Pro Tip: Every image you add to your emails should be linking to a URL. Why? Because of Gmail. If an image isn’t automatically linked to a URL in Gmail, a little download icon will appear in the bottom right corner of the image. If you don’t have a URL that makes sense to link to, we always default to using our homepage.

21-07 Email Design Best Practices_outline-05

Click/tap on the web browser version of your email. As I said earlier, this is a must-have. Some organizations don’t include this, but a link to the web browser version of the email allows folks to be able to view the email if it fails to render—or fails to render correctly—for them in their email client.

Does the device you’re testing default to light mode?: Remember to temporarily switch to dark mode to confirm everything looks good on dark mode.


No matter your organization’s budget, size, or email cadence, you have the power to make your emails more user-friendly and a strong representation of your brand.

Feel like you’re already in a strong place with your email designs? Look 👏 at 👏 you 👏 go! 👏 Just remember that the landscape of email design changes by the minute, so iterative optimizations are required. As with all touchpoints and expressions of your brand identity, the evolution of your brand is never static and unchanging. It’s an evolution, not a set-it-and-forget-it mindset.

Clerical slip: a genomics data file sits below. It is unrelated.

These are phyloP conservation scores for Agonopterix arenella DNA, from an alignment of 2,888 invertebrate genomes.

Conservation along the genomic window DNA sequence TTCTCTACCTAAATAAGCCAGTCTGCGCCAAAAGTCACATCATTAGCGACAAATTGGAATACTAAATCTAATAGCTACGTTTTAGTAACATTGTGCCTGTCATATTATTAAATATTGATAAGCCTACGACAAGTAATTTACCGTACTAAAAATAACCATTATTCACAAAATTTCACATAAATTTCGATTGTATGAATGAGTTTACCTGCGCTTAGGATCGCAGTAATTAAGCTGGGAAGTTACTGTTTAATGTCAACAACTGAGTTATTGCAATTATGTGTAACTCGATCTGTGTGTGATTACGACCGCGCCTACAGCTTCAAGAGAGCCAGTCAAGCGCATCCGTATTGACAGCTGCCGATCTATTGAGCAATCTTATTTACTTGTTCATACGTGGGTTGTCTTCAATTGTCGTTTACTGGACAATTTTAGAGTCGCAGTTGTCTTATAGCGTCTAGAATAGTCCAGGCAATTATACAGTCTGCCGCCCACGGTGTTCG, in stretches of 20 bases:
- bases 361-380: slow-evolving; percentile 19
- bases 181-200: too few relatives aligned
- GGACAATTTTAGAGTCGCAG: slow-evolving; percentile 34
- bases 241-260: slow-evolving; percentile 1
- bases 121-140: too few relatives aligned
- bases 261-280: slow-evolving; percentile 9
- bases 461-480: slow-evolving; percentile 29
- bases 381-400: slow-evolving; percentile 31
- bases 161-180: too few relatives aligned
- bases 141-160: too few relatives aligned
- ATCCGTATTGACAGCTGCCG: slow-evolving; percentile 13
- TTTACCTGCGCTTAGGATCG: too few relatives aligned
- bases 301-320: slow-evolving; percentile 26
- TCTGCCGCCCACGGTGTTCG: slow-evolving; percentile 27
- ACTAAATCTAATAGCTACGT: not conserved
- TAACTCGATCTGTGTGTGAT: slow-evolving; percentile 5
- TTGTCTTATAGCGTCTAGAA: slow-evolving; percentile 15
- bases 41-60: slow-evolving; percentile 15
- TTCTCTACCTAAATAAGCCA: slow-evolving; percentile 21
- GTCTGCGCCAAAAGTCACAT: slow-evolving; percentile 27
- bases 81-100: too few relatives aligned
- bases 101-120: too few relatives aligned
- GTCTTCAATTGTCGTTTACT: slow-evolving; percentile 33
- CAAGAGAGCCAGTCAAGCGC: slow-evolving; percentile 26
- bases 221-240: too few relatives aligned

Feeling energized and excited to design (or redesign) your current emails? That’s what I love to hear! You will make mistakes, find things that go wrong in your template design testing, and be frustrated by inevitable changes in the email landscape. Take one day (and one email) at a time. We’ll just be here as your friendly reminder to be okay with imperfection—trust yourself, your team, and your brand!

Feeling totally overwhelmed by all of this? Cool. Welcome to my relationship with email design circa 2017.

First, I’d recommend doing an audit of the types of emails you send. You can organize these by initiative or by goals—in whatever way works for you! Even if every email you send feels utterly disparate from the rest, I guarantee that you’ll still be able to find consistency and cohesion in the way you approach specific content modules or thematic elements.

Next, explore drag and drop functionality. Most email providers have some sort of drag and drop email design functionality. You don’t have to be a developer or expert coder to create stunning and effective emails. Instead, consider the drag and drop functionality to be a sandbox for you to play around with—you can’t break it, just have fun!

Lastly, do an analysis of your patrons’ most popular email clients and the device breakdown. It will guide you in knowing what to prioritize with testing.

Email Strategy

Author

Meaghan McFarland
Capacity Interactive